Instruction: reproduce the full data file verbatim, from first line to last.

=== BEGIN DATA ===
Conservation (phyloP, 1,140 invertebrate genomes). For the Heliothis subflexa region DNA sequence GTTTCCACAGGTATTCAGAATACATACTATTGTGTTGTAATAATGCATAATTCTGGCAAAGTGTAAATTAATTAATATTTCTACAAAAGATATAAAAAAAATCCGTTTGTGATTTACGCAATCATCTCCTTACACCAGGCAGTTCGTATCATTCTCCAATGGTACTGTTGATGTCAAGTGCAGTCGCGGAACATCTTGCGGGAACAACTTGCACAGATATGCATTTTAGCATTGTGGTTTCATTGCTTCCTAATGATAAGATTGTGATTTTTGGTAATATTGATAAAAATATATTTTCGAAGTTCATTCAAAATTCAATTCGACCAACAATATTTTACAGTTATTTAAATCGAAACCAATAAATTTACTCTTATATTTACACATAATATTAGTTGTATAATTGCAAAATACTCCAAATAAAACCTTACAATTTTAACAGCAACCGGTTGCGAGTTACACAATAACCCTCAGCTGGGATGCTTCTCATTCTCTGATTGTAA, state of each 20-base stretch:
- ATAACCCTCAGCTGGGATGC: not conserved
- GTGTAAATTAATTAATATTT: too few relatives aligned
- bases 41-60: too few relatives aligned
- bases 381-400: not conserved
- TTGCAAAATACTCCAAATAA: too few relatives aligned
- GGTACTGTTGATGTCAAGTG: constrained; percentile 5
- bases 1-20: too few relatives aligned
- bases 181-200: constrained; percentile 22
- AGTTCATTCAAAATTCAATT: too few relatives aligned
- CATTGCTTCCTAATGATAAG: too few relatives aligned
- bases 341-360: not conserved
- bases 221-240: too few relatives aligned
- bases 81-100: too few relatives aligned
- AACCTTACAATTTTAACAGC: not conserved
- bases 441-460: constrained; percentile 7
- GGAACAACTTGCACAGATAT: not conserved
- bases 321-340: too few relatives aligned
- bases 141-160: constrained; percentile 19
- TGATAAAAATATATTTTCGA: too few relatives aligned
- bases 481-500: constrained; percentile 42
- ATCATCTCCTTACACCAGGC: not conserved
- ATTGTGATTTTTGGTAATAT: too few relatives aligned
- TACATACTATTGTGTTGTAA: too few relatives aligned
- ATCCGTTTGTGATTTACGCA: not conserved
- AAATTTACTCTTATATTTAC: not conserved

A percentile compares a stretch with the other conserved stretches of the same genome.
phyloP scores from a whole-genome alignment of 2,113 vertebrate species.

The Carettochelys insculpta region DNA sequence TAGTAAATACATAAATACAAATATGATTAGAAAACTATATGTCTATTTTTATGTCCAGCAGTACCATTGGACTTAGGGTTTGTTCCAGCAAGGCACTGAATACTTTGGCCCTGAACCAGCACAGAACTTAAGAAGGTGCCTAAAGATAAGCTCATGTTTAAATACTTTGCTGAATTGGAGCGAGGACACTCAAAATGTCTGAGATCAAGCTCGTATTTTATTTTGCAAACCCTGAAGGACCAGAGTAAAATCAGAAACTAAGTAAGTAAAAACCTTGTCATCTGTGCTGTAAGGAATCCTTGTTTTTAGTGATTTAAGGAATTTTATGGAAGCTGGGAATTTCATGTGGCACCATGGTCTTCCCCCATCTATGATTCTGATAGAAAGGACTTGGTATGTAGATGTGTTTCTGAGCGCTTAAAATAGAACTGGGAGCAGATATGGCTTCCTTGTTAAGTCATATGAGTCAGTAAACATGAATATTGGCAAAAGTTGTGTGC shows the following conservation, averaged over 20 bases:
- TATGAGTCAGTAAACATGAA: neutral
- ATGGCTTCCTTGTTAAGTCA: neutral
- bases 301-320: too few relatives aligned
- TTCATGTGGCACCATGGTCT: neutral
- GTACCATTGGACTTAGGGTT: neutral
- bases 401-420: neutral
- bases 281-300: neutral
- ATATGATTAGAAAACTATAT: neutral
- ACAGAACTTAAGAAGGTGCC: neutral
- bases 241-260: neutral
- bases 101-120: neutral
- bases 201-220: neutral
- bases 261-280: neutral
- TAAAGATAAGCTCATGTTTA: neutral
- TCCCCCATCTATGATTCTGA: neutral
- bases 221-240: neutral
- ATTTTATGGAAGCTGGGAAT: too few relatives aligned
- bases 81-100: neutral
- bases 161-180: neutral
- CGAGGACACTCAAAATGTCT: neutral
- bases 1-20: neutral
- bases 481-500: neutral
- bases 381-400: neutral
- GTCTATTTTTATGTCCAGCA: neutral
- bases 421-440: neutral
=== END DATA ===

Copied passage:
Conservation (phyloP, 1,140 invertebrate genomes). For the Heliothis subflexa region DNA sequence GTTTCCACAGGTATTCAGAATACATACTATTGTGTTGTAATAATGCATAATTCTGGCAAAGTGTAAATTAATTAATATTTCTACAAAAGATATAAAAAAAATCCGTTTGTGATTTACGCAATCATCTCCTTACACCAGGCAGTTCGTATCATTCTCCAATGGTACTGTTGATGTCAAGTGCAGTCGCGGAACATCTTGCGGGAACAACTTGCACAGATATGCATTTTAGCATTGTGGTTTCATTGCTTCCTAATGATAAGATTGTGATTTTTGGTAATATTGATAAAAATATATTTTCGAAGTTCATTCAAAATTCAATTCGACCAACAATATTTTACAGTTATTTAAATCGAAACCAATAAATTTACTCTTATATTTACACATAATATTAGTTGTATAATTGCAAAATACTCCAAATAAAACCTTACAATTTTAACAGCAACCGGTTGCGAGTTACACAATAACCCTCAGCTGGGATGCTTCTCATTCTCTGATTGTAA, state of each 20-base stretch:
- ATAACCCTCAGCTGGGATGC: not conserved
- GTGTAAATTAATTAATATTT: too few relatives aligned
- bases 41-60: too few relatives aligned
- bases 381-400: not conserved
- TTGCAAAATACTCCAAATAA: too few relatives aligned
- GGTACTGTTGATGTCAAGTG: constrained; percentile 5
- bases 1-20: too few relatives aligned
- bases 181-200: constrained; percentile 22
- AGTTCATTCAAAATTCAATT: too few relatives aligned
- CATTGCTTCCTAATGATAAG: too few relatives aligned
- bases 341-360: not conserved
- bases 221-240: too few relatives aligned
- bases 81-100: too few relatives aligned
- AACCTTACAATTTTAACAGC: not conserved
- bases 441-460: constrained; percentile 7
- GGAACAACTTGCACAGATAT: not conserved
- bases 321-340: too few relatives aligned
- bases 141-160: constrained; percentile 19
- TGATAAAAATATATTTTCGA: too few relatives aligned
- bases 481-500: constrained; percentile 42
- ATCATCTCCTTACACCAGGC: not conserved
- ATTGTGATTTTTGGTAATAT: too few relatives aligned
- TACATACTATTGTGTTGTAA: too few relatives aligned
- ATCCGTTTGTGATTTACGCA: not conserved
- AAATTTACTCTTATATTTAC: not conserved

A percentile compares a stretch with the other conserved stretches of the same genome.
phyloP scores from a whole-genome alignment of 2,113 vertebrate species.

The Carettochelys insculpta region DNA sequence TAGTAAATACATAAATACAAATATGATTAGAAAACTATATGTCTATTTTTATGTCCAGCAGTACCATTGGACTTAGGGTTTGTTCCAGCAAGGCACTGAATACTTTGGCCCTGAACCAGCACAGAACTTAAGAAGGTGCCTAAAGATAAGCTCATGTTTAAATACTTTGCTGAATTGGAGCGAGGACACTCAAAATGTCTGAGATCAAGCTCGTATTTTATTTTGCAAACCCTGAAGGACCAGAGTAAAATCAGAAACTAAGTAAGTAAAAACCTTGTCATCTGTGCTGTAAGGAATCCTTGTTTTTAGTGATTTAAGGAATTTTATGGAAGCTGGGAATTTCATGTGGCACCATGGTCTTCCCCCATCTATGATTCTGATAGAAAGGACTTGGTATGTAGATGTGTTTCTGAGCGCTTAAAATAGAACTGGGAGCAGATATGGCTTCCTTGTTAAGTCATATGAGTCAGTAAACATGAATATTGGCAAAAGTTGTGTGC shows the following conservation, averaged over 20 bases:
- TATGAGTCAGTAAACATGAA: neutral
- ATGGCTTCCTTGTTAAGTCA: neutral
- bases 301-320: too few relatives aligned
- TTCATGTGGCACCATGGTCT: neutral
- GTACCATTGGACTTAGGGTT: neutral
- bases 401-420: neutral
- bases 281-300: neutral
- ATATGATTAGAAAACTATAT: neutral
- ACAGAACTTAAGAAGGTGCC: neutral
- bases 241-260: neutral
- bases 101-120: neutral
- bases 201-220: neutral
- bases 261-280: neutral
- TAAAGATAAGCTCATGTTTA: neutral
- TCCCCCATCTATGATTCTGA: neutral
- bases 221-240: neutral
- ATTTTATGGAAGCTGGGAAT: too few relatives aligned
- bases 81-100: neutral
- bases 161-180: neutral
- CGAGGACACTCAAAATGTCT: neutral
- bases 1-20: neutral
- bases 481-500: neutral
- bases 381-400: neutral
- GTCTATTTTTATGTCCAGCA: neutral
- bases 421-440: neutral